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SDG 13: Climate Action

Take Urgent Action to Combat Climate Change and Its Impacts

SDG 13: Climate Action
SDG 13: Climate Action


As the IPCC's Fifth Assessment Report reveals, between 1880 and 2012 the Earth's average temperature increased by 0.85°C, between 2030 and 2052 the increase will be 1.5°C and 3 to 5°C by the end of the century. Sea levels rose 19 centimeters between 1901 and 2010 and the Arctic is losing 1.07 million km2 of ice every decade[1].

On the other hand, the concentration of greenhouse gases (GHGs) in the atmosphere has been rising steadily since the Industrial Revolution, and now stands at a worrying 413.2 parts per million (ppm), according to 2021 data from the World Meteorological Organization (WMO)[2]. The WMO also warns that this is a growing trend. The last time there was a comparable concentration of CO2 on Earth was between three and five million years ago, when humans did not yet exist.

In this regard, communities should work to move towards a low-carbon economy, in which renewable energy and the power sector play a key role. Decarbonization of the economy is vital to curb climate change, and this will only be achieved through a clear commitment to electrification and clean energy.

All these data point to the fact that the Earth's climate patterns are changing, and human activity is largely responsible. Climate change has a negative impact on the environment, the economy, the well-being of people and communities and, if we do not act urgently, the consequences will be devastating for life and development on our planet. Indeed, extreme weather events and rising sea levels are already affecting people living in developing countries, the most vulnerable. By acting now, we can promote economic growth, eradicate extreme poverty and improve people's health and well-being.

Reversing the above figures can only be achieved by acting globally, across the board and with resolve. That is why taking urgent action to combat climate change has become SDG 13 of the 17 UN Sustainable Development Goals, adopted in September 2015 as part of the 2030 Agenda.


Within SDG 13, the specific targets for 2030 are as follows:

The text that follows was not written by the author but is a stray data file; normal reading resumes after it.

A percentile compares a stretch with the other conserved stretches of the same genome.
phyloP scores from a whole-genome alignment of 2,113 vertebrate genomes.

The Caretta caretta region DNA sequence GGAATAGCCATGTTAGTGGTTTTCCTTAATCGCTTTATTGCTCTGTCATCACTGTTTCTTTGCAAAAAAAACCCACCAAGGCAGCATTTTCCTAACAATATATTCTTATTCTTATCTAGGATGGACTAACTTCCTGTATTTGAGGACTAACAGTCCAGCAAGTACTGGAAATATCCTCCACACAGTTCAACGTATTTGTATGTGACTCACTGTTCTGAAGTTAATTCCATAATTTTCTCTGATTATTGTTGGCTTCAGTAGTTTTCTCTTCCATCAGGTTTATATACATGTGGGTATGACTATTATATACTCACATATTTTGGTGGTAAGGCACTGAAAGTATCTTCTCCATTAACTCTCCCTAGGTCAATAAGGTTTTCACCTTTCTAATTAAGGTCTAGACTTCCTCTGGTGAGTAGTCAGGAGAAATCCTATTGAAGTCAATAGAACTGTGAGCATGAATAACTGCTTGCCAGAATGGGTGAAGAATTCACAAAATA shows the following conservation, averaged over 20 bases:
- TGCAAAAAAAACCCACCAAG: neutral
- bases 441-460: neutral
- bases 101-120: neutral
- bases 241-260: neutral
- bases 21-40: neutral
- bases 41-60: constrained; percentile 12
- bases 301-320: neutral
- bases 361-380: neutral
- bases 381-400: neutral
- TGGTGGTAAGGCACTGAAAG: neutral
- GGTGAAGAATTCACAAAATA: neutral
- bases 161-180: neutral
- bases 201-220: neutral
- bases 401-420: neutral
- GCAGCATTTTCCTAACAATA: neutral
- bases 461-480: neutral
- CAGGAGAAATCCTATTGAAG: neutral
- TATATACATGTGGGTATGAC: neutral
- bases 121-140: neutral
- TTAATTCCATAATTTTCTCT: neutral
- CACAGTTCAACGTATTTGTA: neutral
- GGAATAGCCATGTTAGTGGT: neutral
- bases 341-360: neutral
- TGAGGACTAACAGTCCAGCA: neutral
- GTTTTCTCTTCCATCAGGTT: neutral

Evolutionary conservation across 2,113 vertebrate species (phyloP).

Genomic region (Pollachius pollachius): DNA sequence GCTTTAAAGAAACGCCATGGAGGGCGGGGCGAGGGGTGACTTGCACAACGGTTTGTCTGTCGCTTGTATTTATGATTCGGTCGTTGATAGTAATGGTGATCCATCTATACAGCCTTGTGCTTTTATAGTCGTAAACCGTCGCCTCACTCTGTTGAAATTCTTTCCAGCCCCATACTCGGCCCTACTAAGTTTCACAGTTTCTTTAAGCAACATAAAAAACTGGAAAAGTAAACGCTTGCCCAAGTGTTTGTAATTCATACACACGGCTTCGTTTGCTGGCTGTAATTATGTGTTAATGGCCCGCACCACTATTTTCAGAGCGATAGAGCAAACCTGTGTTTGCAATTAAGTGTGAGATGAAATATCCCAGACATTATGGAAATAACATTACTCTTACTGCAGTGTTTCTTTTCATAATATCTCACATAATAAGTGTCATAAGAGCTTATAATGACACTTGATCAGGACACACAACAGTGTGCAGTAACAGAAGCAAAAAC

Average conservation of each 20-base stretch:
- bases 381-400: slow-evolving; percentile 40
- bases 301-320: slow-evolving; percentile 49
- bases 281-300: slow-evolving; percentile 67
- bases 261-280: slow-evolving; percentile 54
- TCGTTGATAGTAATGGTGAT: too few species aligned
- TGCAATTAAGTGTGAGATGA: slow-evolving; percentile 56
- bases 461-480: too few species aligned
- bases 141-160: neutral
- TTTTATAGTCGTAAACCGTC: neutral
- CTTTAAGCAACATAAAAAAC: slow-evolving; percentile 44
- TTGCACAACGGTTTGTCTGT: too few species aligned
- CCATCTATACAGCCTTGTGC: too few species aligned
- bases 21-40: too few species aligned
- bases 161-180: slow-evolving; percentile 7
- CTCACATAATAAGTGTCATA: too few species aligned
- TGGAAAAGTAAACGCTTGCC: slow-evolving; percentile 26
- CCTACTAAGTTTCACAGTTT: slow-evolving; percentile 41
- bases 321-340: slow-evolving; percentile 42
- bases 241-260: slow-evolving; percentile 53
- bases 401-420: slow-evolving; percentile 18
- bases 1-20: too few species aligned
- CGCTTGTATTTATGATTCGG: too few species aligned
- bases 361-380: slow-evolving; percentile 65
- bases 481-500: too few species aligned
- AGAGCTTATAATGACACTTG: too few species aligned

• Strengthen resilience and adaptive capacity to climate-related risks and natural disasters in all countries.

  • Mainstream climate change measures into national policies, strategies and plans.

  • Improve education, awareness and human and institutional capacity on climate change, mitigation and early warning.

  • Promote mechanisms to increase capacity for effective climate change planning and management in least developed countries.

According to the International Energy Agency, energy-related CO2 emissions will grow by nearly 5% in 2021[3]. Thus, in order to stabilise greenhouse gas concentrations "at a level that would prevent dangerous anthropogenic (human-induced) interference with the climate system", the United Nations Climate Change Conference (COP 26), one of the most important environmental summits, was held.

Global temperature 2021

According to the National Oceanic and Atmospheric Administration (NOAA), the global surface temperature in May 2021 was 0.81°C above pre-industrial levels.[4]The world is not on track to meet the Paris Agreement targets. Although COVID-19 reduced human activities and consequently lowered emissions, the planet is still experiencing an increase in global carbon-dioxide emissions. Financial climate supports are working and countries are trying to adapt and promote climate action. But the pandemic was a wake-up call. The climate crisis damage is anticipated to be much bigger than the COVID-19 pandemic and will include all planet.

[1] IPCC. Climate Change 2014. Synthesis Report.

[2] WMO. Greenhouse Gas Bulletin: Another Year Another Record. 2021.

[3] IEA: Global Energy Review 2021.

[4] National Centres for Environmental Information. Global Climate Report May 2021


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